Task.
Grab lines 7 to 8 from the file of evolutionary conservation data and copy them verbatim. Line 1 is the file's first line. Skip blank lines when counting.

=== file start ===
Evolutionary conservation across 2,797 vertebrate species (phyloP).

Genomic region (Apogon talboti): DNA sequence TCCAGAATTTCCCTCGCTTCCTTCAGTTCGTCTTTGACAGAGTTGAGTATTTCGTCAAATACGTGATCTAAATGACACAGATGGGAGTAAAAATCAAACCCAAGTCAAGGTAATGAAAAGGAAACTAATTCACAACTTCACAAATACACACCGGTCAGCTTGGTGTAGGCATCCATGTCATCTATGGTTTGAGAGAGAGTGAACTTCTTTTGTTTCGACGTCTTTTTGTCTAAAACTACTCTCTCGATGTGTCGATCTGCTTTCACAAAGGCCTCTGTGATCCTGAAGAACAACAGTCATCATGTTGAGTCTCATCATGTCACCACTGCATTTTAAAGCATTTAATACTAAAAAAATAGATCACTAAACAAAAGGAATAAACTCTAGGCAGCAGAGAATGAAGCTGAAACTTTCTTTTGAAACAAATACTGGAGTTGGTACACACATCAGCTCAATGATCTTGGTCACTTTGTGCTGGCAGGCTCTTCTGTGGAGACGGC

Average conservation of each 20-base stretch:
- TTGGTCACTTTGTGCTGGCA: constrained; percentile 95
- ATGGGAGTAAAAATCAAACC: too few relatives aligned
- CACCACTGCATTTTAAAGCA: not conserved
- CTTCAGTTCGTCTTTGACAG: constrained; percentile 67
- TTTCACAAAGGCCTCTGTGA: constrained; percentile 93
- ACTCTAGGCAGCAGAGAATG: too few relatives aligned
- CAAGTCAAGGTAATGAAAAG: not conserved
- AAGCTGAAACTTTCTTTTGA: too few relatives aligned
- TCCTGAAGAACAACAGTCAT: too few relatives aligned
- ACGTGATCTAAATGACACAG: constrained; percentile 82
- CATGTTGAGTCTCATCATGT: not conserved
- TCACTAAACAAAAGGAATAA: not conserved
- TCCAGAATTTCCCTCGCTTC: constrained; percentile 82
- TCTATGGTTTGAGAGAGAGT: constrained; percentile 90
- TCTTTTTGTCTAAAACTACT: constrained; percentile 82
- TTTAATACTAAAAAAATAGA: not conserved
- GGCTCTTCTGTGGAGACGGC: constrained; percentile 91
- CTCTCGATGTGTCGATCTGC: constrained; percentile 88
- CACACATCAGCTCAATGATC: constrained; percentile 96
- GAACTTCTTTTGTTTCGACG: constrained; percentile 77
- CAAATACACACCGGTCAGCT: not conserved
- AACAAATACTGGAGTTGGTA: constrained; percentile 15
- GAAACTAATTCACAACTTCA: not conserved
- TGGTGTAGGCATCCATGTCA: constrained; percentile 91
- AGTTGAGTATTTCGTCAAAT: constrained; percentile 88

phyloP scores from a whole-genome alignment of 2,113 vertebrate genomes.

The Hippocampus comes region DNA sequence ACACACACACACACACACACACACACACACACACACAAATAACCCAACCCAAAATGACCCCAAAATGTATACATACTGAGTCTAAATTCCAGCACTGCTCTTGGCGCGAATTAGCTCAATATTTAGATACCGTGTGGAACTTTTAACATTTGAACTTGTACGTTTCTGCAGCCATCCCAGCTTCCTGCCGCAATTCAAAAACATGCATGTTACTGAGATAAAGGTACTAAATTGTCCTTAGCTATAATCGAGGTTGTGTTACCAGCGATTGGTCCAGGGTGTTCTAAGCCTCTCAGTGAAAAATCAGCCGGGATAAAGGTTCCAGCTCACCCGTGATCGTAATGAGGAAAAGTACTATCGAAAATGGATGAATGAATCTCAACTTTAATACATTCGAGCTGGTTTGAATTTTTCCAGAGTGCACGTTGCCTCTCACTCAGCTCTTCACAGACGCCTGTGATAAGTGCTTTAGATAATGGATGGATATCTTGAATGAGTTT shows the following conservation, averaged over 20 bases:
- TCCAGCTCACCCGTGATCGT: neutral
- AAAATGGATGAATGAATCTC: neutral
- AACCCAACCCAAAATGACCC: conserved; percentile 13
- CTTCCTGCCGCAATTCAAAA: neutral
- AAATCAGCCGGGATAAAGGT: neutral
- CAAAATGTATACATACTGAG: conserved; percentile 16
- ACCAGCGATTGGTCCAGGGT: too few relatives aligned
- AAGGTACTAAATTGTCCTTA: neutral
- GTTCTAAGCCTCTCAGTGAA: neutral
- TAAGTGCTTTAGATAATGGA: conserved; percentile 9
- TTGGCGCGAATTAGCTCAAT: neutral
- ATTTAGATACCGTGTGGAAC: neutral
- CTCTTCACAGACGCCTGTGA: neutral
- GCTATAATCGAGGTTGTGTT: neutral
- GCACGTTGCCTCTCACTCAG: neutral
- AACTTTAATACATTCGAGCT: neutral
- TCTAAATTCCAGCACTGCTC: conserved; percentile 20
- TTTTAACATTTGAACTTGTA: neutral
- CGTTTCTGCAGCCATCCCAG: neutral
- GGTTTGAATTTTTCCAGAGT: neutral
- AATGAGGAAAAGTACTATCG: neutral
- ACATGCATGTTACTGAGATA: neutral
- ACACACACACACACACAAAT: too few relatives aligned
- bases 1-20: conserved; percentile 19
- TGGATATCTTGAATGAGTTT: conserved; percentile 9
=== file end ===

- CTTCAGTTCGTCTTTGACAG: constrained; percentile 67
- TTTCACAAAGGCCTCTGTGA: constrained; percentile 93